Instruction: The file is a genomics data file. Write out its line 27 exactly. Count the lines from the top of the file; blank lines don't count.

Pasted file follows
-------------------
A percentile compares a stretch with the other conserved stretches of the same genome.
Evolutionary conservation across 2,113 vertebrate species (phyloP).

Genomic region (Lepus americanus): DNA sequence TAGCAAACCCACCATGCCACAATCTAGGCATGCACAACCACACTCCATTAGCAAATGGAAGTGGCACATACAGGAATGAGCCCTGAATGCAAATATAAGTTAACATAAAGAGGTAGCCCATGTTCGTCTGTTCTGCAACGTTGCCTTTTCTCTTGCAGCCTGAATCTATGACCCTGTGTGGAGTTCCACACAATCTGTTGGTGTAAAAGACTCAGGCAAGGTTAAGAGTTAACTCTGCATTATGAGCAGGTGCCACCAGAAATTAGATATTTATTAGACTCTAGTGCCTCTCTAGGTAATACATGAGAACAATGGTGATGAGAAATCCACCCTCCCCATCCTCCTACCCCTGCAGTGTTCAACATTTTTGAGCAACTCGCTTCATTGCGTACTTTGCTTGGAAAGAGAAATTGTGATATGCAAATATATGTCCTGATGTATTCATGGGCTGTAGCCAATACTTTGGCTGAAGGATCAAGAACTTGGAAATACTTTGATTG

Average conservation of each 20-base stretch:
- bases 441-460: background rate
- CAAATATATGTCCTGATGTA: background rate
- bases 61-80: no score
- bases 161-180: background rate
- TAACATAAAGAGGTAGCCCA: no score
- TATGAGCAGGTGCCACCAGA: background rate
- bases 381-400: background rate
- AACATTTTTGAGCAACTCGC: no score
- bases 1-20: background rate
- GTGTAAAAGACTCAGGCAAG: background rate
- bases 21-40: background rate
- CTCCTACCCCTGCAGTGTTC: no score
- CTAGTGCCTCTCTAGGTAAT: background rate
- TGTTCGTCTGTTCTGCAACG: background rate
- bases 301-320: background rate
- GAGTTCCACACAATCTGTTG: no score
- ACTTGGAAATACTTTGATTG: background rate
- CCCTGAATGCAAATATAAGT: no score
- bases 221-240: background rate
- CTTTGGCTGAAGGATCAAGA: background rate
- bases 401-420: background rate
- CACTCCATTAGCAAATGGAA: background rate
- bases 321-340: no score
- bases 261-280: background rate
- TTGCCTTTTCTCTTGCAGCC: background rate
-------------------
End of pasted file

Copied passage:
- bases 321-340: no score